The old guard of Helite and Hit-Air use physically tethered systems which rely on a lanyard attached to the motorcycle to activate the airbag. Dainese and Alpinestars introduced systems a few years ago that use electronic sensor packages to determine when a crash is occurring and deploy the airbag. Both systems have their strengths and weaknesses.

Mechanical systems are less expensive and often the user can easily repack a Hit-Air or Helite device and replace the compressed air cartridge. Assuming the airbag isn’t damaged, the rider can continue on their merry way. These airbag systems are typically in the form of a vest that goes over existing riding gear or the airbag system is integrated into a jacket for an all-in-one solution.

Dainese, Alpinestars, and now Klim, offer electronically triggered (non-tethered) systems. These systems can be used with dedicated apparel as well as most other jackets assuming they offer enough room for deployment. In the case of Dainese (D-Air Smart Jacket), one can even use their system on top of a jacket. 

Note: Helite recently released their own electronically activated airbag vests, the e-Turtle and e-GP Air, but they do not appear to be available yet in North America. I’m sure once they become available we’ll have a look at these as well.

For the full review and more details and photo head over to webbikeworld.com.

REV’IT! Dirt 3 Gloves Review

Overview

The Dirt 3 gloves from REV’IT! are a short-cuff option geared towards the adventure rider. Similar in overall form and mission to the Sand 3 gloves, the Dirt 3 gloves have a bit more mesh and offer a more traditional take on the knuckle armor along with some other minor differences. They represent a good option for hot weather riders in the adventure space as well as the commuting and other types of riding.

Introduction

Earlier this year I took a look at the Alpinestars SP Air gloves as an option for a protective hot-weather glove and they provided a good balance of protection versus ventilation. However, they had some other issues that kept me looking for another summer glove option.

2020 has not only been a year of massive changes and reassessment of what is normal, but it has also been very hot and humid here in Middle Tennessee. This heat and humidity have been a driver for me to look into a pair of gloves with increased ventilation.

Back in 2018, I reviewed a pair of Sand 3 gloves from REV’IT! and while they ticked a lot of the right boxes, I decided to let them go in favor of keeping the Knox Orsa Leather MkII gloves I already owned.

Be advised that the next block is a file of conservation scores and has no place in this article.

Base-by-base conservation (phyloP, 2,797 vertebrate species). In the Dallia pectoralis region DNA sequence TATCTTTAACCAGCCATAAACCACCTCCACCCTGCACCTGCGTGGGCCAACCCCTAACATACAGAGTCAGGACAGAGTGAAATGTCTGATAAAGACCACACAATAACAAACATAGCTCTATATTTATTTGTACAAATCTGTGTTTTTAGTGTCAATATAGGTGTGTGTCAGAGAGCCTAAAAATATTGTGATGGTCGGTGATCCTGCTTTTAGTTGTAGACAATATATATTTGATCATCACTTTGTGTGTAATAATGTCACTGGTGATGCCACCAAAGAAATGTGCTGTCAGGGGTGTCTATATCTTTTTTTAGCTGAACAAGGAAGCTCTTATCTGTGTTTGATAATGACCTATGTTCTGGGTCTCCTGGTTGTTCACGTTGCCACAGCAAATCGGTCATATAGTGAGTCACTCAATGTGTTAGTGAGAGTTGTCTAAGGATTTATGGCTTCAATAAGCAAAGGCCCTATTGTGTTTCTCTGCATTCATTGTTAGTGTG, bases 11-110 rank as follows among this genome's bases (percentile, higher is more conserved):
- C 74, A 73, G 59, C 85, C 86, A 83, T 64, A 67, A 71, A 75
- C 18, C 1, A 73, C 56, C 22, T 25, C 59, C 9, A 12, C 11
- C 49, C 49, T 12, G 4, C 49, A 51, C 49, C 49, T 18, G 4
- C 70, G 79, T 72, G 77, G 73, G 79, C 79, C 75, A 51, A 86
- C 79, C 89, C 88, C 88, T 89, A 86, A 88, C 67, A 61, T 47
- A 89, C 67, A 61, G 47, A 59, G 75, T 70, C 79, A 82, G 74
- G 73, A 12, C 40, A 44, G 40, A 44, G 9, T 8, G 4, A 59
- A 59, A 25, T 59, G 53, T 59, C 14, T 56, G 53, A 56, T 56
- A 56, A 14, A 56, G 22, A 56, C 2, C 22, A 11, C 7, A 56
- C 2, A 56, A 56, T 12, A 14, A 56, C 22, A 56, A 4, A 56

A couple of months ago I heard (OK, read) on the ADVRider forums about the Dirt 3 gloves from REV’IT!. The Dirt 3 gloves were described as similar to the Sand 3 gloves but with some different armor and ventilation features.

These I had to see…

Check out the complete review over at WebBikeWorld.com

Dainese New Drake Air Textile Pants Review – WebBikeWorld

Summary

The New Drake Air Textile pants from Dainese might not look like what one would think of for summer/hot weather riding pants but looks can be deceiving. Venting is better than expected and the trade off of protection from solid textile versus use of mesh appears to be worth it.

Introduction

At the time of this writing, the first official day of Summer is only a couple of weeks away. As such, it’s time to start breaking out the hot weather riding gear. A lot of riders will be reaching for riding gear that includes mesh fabrics in the construction. I’m one of those riders and I’ll be the first to admit that a lot mesh gear is a compromise between ventilation and protection. 

For my jacket, I currently wear a Knox Zephyr (first gen) which is a combination of a very tough mesh material and solid, abrasion resistant fabric. In this case, I feel the mesh material is strong enough and well placed that the jacket itself should offer reasonable protection for street riding. The Zephyr is also close fitting so the armor installed should remain in place during a crash. 

As far as pants go, that’s a different story. My current mesh pants are a pair of Olympia AirGlide pants which I wear as overpants for commuting duties. Like most mesh/textile pants, these are loose fitting so while they work fine as overpants, they are too loose, in my opinion, for standalone use when riding. 

By the way, in case the powers-that-be at Knox Armour are reading this, if a pair of pants designed in a similar way as the Zephyr jacket became a reality, I’d be first in line to buy a pair. Just sayin’   -B